Psychology, thinking, imagination.  ---  Inspiration: grab it when it strikes.  ---  12/30/1992

Psychology, thinking, imagination.  ---  Inspiration.  (1) Getting in the mood to create.  Inspiration as a mood or motivation.  (2) Getting an idea.  Inspiration as a new thought.  ---  10/1/1998

Psychology, thinking, imagination.  ---  Inspiration.  (1) Getting inspired (vision), getting psyched (drive), and being optimistic are three different things.  (2) Getting inspired 24 hours a day.  How to do it?  ---  06/17/1994

Psychology, thinking, imagination.  ---  Inspiration.  Biographies of heroes, pictures of babes, mountain walks.  Travel, change of view.  Great works of art (literature, visual arts, music, movies, etc.).  Seeing the work of past and current greats.  ---  12/30/1992

Psychology, thinking, imagination.  ---  Inspiration.  Definitions of inspiration.  (1) Inspiration as motivation.  (2) Inspiration as ideas and emotions which arrive seemingly out of nowhere, but probably out of your subconscious.  ---  5/15/2001

Psychology, thinking, imagination.  ---  Inspiration.  Music is very inspiring.  Music provides vision and emotion.  ---  12/30/1992

Psychology, thinking, imagination.  ---  Inspiration.  The big two questions: (1) X inspires you to do what most?  (2) What inspires you most to do x?  ---  12/30/1992

Psychology, thinking, imagination.  ---  Inspiration.  Types of inspiration.  (1) Inspiration to create.  (2) Inspiration to live.  (3) Inspiration to do anything.  ---  4/10/2001

Psychology, thinking, imagination.  ---  Inspiration.  What inspires me currently?  The lives and works of artist and thinkers.  Any great and noble act or work.  Quality, excellence, genius.  ---  12/30/1996

Psychology, thinking, imagination.  ---  Is imagination a form of thinking?  When we imagine an emotion are we thinking of that emotion?  Should I move all my imagination notes to the thinking section?  Yes.  ---  5/29/2005

Psychology, thinking, imagination.  ---  PART ONE.  Imagination and its relation to depression and anxiety.  (1) Depression and imagination.  Lack of imagination is a cause of depression.  Lack of imagination is not merely an effect of depression.  When you cannot imagine any possibilities it is depressing.  (2) Excess of imagination is a cause of anxiety.  Excess of imagination is not merely an effect of anxiety.  When you imagine too many negative possibilities it can cause anxiety.   PART TWO.  (1) Imagination is a key element of the human mind, in both health and in illness.  Usually imagination is a useful, helpful thing.  What causes imagination?  Imagination is in large part based on memory.  The hypothesis that I am advancing here is that memory, through its role in imagination, plays a larger part that suspected in both psychological health and psychological illness.  (2) Imagination is a mental process.  There is a mechanism of imagination.  There is a neurochemistry of imagination.  ---  2/15/2006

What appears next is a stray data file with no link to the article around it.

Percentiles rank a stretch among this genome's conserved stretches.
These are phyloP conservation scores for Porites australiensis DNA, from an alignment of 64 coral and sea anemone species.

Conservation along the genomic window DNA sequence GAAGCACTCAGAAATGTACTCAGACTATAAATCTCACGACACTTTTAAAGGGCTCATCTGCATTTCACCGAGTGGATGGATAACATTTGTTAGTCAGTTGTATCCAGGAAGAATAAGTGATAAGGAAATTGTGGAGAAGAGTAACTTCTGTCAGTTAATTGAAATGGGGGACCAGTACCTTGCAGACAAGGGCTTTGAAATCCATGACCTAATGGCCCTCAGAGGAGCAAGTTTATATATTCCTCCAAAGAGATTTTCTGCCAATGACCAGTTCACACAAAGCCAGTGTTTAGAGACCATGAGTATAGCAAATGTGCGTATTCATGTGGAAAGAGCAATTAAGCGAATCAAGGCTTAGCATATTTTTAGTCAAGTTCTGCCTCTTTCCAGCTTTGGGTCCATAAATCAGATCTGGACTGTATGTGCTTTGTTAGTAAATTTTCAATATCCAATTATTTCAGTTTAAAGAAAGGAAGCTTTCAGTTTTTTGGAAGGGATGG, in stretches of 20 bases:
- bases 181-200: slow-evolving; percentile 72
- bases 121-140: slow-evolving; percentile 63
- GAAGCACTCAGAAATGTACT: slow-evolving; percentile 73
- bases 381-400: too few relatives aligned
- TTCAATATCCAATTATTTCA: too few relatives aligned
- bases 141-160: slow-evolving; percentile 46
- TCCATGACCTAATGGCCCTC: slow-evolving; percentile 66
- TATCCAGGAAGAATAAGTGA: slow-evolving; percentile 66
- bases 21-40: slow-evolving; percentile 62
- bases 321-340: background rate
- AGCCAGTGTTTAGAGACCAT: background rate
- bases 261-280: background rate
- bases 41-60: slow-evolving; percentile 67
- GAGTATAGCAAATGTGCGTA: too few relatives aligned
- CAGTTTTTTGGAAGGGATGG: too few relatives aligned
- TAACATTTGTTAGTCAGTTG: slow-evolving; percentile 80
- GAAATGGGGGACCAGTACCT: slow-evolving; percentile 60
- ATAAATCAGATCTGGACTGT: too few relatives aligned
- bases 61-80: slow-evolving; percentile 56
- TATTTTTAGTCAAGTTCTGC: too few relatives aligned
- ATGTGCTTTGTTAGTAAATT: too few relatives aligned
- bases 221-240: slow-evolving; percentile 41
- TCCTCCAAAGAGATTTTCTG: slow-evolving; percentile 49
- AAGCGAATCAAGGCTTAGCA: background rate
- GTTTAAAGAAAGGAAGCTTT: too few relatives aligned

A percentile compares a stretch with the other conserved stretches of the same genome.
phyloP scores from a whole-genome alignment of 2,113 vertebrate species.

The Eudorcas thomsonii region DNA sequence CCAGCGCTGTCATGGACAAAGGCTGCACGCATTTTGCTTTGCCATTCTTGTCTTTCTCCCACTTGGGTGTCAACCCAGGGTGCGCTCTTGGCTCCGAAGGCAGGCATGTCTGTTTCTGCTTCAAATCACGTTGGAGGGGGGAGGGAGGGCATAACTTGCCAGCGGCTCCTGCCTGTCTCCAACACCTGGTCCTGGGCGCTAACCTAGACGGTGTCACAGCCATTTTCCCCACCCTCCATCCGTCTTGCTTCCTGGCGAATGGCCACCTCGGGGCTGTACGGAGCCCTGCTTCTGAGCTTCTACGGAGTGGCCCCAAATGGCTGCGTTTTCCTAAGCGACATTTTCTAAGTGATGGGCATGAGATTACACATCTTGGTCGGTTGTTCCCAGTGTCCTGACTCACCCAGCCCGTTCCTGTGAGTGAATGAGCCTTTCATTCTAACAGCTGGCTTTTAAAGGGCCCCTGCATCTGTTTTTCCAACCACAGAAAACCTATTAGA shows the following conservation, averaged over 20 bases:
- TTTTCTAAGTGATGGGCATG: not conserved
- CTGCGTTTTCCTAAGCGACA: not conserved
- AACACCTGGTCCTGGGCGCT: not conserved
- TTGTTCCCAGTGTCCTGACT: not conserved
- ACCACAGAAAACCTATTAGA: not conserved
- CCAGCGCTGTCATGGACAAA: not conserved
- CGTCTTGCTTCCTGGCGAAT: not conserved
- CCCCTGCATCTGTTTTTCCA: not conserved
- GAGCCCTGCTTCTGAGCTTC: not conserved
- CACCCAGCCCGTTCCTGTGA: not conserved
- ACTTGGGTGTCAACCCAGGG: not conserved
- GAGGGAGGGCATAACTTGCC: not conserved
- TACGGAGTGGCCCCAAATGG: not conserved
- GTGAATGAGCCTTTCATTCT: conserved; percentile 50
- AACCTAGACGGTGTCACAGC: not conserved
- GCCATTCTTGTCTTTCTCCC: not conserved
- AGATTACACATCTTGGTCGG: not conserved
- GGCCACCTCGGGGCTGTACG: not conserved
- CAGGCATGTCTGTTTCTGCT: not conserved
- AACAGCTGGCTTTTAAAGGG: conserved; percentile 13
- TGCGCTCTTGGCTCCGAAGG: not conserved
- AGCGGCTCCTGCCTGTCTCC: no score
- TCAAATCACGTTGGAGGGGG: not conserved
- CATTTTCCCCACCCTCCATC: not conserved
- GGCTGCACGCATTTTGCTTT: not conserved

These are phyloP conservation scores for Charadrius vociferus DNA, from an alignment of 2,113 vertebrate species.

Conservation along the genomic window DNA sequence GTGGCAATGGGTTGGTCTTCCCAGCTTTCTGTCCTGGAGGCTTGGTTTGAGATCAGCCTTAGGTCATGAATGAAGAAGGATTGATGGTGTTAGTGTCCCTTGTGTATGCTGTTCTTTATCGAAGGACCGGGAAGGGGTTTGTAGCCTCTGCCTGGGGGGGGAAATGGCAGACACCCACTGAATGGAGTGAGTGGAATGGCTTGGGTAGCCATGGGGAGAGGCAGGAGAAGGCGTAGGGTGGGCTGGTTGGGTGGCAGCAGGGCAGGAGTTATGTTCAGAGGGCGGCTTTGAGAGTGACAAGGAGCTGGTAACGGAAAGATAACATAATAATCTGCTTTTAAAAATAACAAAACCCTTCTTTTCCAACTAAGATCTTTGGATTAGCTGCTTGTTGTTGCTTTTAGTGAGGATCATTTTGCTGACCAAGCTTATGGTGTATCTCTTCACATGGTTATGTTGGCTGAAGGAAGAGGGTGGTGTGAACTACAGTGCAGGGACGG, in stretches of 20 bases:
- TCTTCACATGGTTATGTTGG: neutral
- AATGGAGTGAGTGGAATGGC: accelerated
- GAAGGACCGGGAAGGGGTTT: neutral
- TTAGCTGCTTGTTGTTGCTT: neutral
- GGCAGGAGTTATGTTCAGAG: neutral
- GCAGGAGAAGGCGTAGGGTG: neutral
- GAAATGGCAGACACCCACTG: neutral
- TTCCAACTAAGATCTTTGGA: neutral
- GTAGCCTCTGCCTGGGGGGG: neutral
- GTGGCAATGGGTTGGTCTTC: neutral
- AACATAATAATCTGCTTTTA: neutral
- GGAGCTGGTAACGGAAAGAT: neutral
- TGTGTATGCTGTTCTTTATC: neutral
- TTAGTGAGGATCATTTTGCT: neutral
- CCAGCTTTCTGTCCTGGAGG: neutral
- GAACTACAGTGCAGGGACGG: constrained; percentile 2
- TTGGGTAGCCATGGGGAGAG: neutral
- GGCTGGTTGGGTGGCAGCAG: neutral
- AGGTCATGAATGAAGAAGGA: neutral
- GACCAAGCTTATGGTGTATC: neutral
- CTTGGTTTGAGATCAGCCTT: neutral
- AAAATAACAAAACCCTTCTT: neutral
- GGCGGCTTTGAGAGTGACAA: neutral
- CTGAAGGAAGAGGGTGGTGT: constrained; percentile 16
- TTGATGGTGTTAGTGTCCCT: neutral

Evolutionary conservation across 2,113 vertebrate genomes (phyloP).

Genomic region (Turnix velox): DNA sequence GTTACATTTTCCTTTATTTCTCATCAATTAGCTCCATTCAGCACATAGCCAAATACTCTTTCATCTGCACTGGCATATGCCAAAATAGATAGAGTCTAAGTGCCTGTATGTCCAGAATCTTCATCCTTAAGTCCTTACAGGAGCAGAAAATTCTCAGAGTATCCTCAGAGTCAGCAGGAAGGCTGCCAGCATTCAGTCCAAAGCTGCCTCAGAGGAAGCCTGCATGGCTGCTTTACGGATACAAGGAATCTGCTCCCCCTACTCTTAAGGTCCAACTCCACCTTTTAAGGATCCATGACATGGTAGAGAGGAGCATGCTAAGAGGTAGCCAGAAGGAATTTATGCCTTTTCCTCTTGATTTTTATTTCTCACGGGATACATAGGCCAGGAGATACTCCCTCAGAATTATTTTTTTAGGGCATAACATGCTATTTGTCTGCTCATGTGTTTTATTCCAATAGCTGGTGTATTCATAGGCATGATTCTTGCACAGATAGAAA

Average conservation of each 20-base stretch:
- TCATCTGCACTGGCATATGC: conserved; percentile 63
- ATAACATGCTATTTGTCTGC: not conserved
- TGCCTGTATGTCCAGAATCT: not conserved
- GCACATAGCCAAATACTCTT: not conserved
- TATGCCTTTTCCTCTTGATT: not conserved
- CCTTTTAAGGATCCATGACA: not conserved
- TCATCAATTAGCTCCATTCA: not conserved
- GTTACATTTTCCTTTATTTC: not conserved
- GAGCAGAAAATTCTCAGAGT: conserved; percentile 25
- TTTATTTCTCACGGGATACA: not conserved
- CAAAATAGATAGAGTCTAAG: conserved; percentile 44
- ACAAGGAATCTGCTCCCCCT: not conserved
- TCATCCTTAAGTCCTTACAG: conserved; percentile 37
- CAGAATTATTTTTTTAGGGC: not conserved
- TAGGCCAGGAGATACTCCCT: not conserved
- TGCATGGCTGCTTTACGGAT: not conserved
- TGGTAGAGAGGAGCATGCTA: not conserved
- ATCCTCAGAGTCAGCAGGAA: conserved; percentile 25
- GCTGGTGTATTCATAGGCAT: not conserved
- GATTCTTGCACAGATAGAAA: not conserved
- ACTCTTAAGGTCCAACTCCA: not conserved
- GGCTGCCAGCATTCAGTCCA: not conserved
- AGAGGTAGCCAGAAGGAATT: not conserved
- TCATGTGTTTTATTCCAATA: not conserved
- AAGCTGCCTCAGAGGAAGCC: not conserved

Psychology, thinking, imagination.  ---  Vision and inspiration are closely related.  ---  5/30/1998

Psychology, thinking, imagination.  ---  Vision is future thinking, in at least three ways.  (1) To imagine clearly a better situation.  (2) To believe it is obtainable.  (3) To want it.  ---  1/22/1999

Psychology, thinking, imagination.  ---  Vision is important.  What could be and how.  What should be and why.  Seeing what is most important.  How clear you see it.  Vision of the new; vision of the future.  ---  12/30/1992

Psychology, thinking, imagination.  ---  Vision vs. inspiration.  Vision is seeing the big picture, and far into future, and most important things.  Seeing ways to go, and not, and why.  Percent of time you spend with any size vision window.  It closes due to fatigue, stress, distractions, poor nutrition, and pathological psychology.  ---  06/01/1994

Psychology, thinking, imagination.  ---  Vision, future thinking.  Being able to see the possibilities.  Being able to see the potential in a situation.  Vision, or future thinking, is a vitally important skill, because vision is one of the major bases of motivation.  What motivates people is often a vision of the future.  ---  4/23/2006

Psychology, thinking, imagination.  ---  Vision, types of.  (1) Vision of what could be.  (2) Vision of how to achieve goals.  (3) Vision of seeing beyond surface appearances.  (4) Vision as seeing beyond the present.  ---  11/20/2001

Psychology, thinking, imagination.  ---  Vision.  (1) The vision yields focus, concentration, drive, and energy to pursue it.  Lack of vision yields depression, aimlessness, no drive, and laziness.  (2) Aimless wandering and doing nothing, is it all bad?  How much time should we devote to it?  Vs. aimless yet actively searching and exploring, wandering for any good idea.  ---  06/10/1994

Psychology, thinking, imagination.  ---  Vision.  Definitions of vision.  (1) The big picture.  Global thinking.  (2) Long term picture.  Future thinking.  (3) Complete picture.  All the details in every subject area.  ---  5/15/2001

Psychology, thinking, imagination.  ---  Vision.  Holding the vision takes psychological and physical effort, time and energy.  Our normal state is mental rest (like a lion), pleasure, and satisfaction.  High ethics takes work.  Cool out and wait for the next big idea.  ---  03/30/1993

Psychology, thinking, imagination.  ---  Vision.  The vision is in music and babes, which yield hope, energy, ideals, life and love.  Not in despair, lethargy and practicality, which yield death and emptiness.  ---  10/8/2000

Psychology, thinking, imagination.  ---  Vision.  To get the vision: Calm down, relax, get quiet.  See and feel your interests, and likes/dislikes, and reasons why.  ---  01/01/1993

Psychology, thinking, imagination.  ---  Vision.  Without the vision there is only depression, hopelessness, and lazy inactivity.  The vision is future thinking.  ---  07/30/1993

Psychology, thinking, imagination.  ---  Vision.  You have to have a strong, sure sense of (1) Who you are, and (2) What you believe in.  And you have to be willing to fight for yourself, and for what you believe in.  And you have to know how to fight.  Otherwise people will just use you for their purposes, or destroy you when you get in their way.  Knowing what you believe requires ethical development and thinking.  ---  12/26/1997

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Paul Nervy Notes. Copyright 1988-2007 by Paul Nervy.